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      After string of police violence allegations, city reviews policies with Syracuse police

      After a string of recent allegations of police brutality, the Syracuse Common Council's public safety committee called a meeting with Syracuse Police Chief Frank Fowler.

      "I wouldn't say it's a major problem but I wouldn't say it's something that's blown out of proportion either," said Fowler of the accusations of excessive force used by Syracuse Police. "I would say it's something that's been brought to our attention and that we need to pay close attention to it and that's exactly what we intend to do."

      Tensions ran high at times in the packed city council chambers. Several attendees held signs with slogans like, "Stop police brutality" and "No one deserves to be beaten." John Johnson, father of allegedpolice brutality victim, Elijah Johnson, was one of two attendees allowed the opportunity to speak at today's meeting.

      "We can do better. We have to do better," said Johnson. "I don't want to see people get beat and abused, nor do I want to see police officers attacked or abused."

      In response to common councilor questioning, Fowler provided arrest and complaint statistics from 2013. Of the 22,000 arrests made last year, the department received 41 complaints about the use of excessive force. Through July 31 of this year, the Syracuse police department has made 12,365 arrests and received 21 complaints.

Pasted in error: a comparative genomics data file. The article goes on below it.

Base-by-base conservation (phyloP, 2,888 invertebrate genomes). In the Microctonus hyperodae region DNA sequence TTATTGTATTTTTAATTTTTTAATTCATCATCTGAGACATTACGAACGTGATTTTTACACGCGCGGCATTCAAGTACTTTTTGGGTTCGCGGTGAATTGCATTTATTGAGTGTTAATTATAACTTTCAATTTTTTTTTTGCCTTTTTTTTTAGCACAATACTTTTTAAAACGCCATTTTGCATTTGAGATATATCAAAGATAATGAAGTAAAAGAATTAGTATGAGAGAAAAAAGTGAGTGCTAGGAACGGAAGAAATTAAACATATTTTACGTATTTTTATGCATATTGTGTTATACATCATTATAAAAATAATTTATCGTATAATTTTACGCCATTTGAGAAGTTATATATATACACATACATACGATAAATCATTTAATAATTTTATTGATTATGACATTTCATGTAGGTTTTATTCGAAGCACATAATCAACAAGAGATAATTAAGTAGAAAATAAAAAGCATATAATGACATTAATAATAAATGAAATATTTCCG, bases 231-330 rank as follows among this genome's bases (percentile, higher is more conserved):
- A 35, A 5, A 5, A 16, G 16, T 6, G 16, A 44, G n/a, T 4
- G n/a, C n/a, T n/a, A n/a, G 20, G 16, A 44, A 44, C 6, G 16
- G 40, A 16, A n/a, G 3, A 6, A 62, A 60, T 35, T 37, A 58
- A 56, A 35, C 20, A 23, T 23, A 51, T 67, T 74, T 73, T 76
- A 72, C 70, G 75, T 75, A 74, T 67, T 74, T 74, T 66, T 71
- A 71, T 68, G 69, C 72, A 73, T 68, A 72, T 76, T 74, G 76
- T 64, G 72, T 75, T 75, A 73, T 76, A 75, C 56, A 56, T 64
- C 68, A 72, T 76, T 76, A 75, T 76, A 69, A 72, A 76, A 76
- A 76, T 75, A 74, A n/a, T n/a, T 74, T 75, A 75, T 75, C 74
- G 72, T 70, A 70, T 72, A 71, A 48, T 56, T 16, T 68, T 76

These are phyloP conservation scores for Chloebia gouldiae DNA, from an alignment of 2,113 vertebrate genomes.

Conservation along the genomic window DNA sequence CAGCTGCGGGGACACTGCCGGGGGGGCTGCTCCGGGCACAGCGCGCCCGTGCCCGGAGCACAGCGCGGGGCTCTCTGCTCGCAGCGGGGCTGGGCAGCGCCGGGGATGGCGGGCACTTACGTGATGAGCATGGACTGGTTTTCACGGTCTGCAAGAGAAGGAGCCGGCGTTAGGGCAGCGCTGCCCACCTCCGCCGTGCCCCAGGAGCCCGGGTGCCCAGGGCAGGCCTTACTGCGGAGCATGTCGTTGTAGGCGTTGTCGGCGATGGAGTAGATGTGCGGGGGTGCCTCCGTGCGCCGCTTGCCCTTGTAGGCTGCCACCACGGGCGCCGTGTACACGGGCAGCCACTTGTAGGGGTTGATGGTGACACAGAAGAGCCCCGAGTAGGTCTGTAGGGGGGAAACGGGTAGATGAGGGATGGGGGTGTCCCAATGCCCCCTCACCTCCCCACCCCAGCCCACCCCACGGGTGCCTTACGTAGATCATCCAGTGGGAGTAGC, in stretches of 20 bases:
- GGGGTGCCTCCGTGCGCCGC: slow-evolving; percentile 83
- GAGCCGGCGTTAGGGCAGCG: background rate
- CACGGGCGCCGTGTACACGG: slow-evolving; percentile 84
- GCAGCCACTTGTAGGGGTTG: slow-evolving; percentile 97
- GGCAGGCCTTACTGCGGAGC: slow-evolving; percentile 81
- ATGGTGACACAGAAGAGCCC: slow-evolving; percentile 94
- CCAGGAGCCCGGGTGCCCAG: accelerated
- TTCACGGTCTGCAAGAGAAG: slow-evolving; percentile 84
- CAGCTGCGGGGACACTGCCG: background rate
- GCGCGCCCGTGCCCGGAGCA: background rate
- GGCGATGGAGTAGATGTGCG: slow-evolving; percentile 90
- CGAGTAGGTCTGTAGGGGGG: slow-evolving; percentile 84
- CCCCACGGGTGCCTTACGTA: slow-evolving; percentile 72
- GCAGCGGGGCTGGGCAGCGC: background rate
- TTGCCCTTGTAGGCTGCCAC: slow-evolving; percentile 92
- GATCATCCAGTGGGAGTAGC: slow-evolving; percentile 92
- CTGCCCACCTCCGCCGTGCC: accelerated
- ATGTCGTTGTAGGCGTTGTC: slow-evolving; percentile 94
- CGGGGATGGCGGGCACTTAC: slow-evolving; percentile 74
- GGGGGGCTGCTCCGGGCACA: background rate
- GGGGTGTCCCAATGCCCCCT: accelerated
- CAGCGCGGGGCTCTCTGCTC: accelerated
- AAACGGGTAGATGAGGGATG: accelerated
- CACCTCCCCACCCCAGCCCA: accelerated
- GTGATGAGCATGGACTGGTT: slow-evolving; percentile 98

Fowler also said that of his 424 officers, more than 90-percent are white, while the force employs just 30 black or African-American officers and seven Hispanic officers.

      "I think that we can do a better job to have a police force that's more representative of the city of Syracuse," said Fowler after tonight's meeting.

      According to 2010 U.S. Census data, 56-percent of the Syraucse population is white, almost 30-percent black or African-American and about 8-percent of the population is Latino.

      "The cultural disparity in our police force is big and we can do much better," said public safety committee chair Pamela Hunter. "I think our officers need to live in the city of Syracuse. I think that when you live in the neighborhood you're invested in it and you know the neighbors and that makes people more comfortable."

      Chief Fowler also announced that the city has applied for a grant to equip officers with lapel cameras. Though neither a specific amount of money nor number of devices were discussed, both community members and Syracuse police believe recording devices will serve both sides.

      "It protects the people and it protects the officers," said Johnson. "We should have had this a while ago, without question."

      "That's an important step," added Hunter. "Any kind of tool in the toolbox that the police can have to help to keep them safe and the community safe is worth looking at."

      Councilors agreed to schedule a series of neighborhood meetings in the coming months to give community members a chance to voice concerns. Fowler agreed to attend to these meetings as well.